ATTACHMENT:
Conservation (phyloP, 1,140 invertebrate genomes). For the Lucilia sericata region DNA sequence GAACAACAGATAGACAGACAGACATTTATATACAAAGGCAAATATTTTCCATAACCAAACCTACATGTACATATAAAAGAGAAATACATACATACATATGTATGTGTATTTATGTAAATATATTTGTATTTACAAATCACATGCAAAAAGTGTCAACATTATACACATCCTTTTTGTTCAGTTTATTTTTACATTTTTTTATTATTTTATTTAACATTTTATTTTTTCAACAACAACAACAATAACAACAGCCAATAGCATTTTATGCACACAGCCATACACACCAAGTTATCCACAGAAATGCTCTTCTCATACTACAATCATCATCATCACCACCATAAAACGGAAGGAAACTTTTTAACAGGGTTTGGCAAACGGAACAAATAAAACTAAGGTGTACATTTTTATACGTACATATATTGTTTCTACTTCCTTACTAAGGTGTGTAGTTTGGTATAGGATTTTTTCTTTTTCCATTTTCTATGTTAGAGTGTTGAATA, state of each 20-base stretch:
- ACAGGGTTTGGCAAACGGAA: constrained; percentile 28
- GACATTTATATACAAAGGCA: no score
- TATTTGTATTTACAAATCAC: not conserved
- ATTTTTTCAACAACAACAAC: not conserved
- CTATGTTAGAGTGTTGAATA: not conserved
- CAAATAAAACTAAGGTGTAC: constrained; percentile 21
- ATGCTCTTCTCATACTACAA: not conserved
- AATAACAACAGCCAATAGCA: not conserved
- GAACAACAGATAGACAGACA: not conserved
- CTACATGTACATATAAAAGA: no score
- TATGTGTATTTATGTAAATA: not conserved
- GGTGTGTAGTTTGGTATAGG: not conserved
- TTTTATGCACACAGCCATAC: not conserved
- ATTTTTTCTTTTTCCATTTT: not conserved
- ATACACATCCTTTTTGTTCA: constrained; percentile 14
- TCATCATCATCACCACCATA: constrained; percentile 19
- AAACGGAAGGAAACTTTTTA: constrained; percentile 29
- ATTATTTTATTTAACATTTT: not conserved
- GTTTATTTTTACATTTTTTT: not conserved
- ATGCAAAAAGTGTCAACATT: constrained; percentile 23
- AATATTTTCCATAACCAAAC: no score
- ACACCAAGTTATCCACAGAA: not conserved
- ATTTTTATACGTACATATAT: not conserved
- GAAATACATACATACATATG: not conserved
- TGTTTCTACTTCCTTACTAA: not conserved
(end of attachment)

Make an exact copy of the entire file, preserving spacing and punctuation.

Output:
Conservation (phyloP, 1,140 invertebrate genomes). For the Lucilia sericata region DNA sequence GAACAACAGATAGACAGACAGACATTTATATACAAAGGCAAATATTTTCCATAACCAAACCTACATGTACATATAAAAGAGAAATACATACATACATATGTATGTGTATTTATGTAAATATATTTGTATTTACAAATCACATGCAAAAAGTGTCAACATTATACACATCCTTTTTGTTCAGTTTATTTTTACATTTTTTTATTATTTTATTTAACATTTTATTTTTTCAACAACAACAACAATAACAACAGCCAATAGCATTTTATGCACACAGCCATACACACCAAGTTATCCACAGAAATGCTCTTCTCATACTACAATCATCATCATCACCACCATAAAACGGAAGGAAACTTTTTAACAGGGTTTGGCAAACGGAACAAATAAAACTAAGGTGTACATTTTTATACGTACATATATTGTTTCTACTTCCTTACTAAGGTGTGTAGTTTGGTATAGGATTTTTTCTTTTTCCATTTTCTATGTTAGAGTGTTGAATA, state of each 20-base stretch:
- ACAGGGTTTGGCAAACGGAA: constrained; percentile 28
- GACATTTATATACAAAGGCA: no score
- TATTTGTATTTACAAATCAC: not conserved
- ATTTTTTCAACAACAACAAC: not conserved
- CTATGTTAGAGTGTTGAATA: not conserved
- CAAATAAAACTAAGGTGTAC: constrained; percentile 21
- ATGCTCTTCTCATACTACAA: not conserved
- AATAACAACAGCCAATAGCA: not conserved
- GAACAACAGATAGACAGACA: not conserved
- CTACATGTACATATAAAAGA: no score
- TATGTGTATTTATGTAAATA: not conserved
- GGTGTGTAGTTTGGTATAGG: not conserved
- TTTTATGCACACAGCCATAC: not conserved
- ATTTTTTCTTTTTCCATTTT: not conserved
- ATACACATCCTTTTTGTTCA: constrained; percentile 14
- TCATCATCATCACCACCATA: constrained; percentile 19
- AAACGGAAGGAAACTTTTTA: constrained; percentile 29
- ATTATTTTATTTAACATTTT: not conserved
- GTTTATTTTTACATTTTTTT: not conserved
- ATGCAAAAAGTGTCAACATT: constrained; percentile 23
- AATATTTTCCATAACCAAAC: no score
- ACACCAAGTTATCCACAGAA: not conserved
- ATTTTTATACGTACATATAT: not conserved
- GAAATACATACATACATATG: not conserved
- TGTTTCTACTTCCTTACTAA: not conserved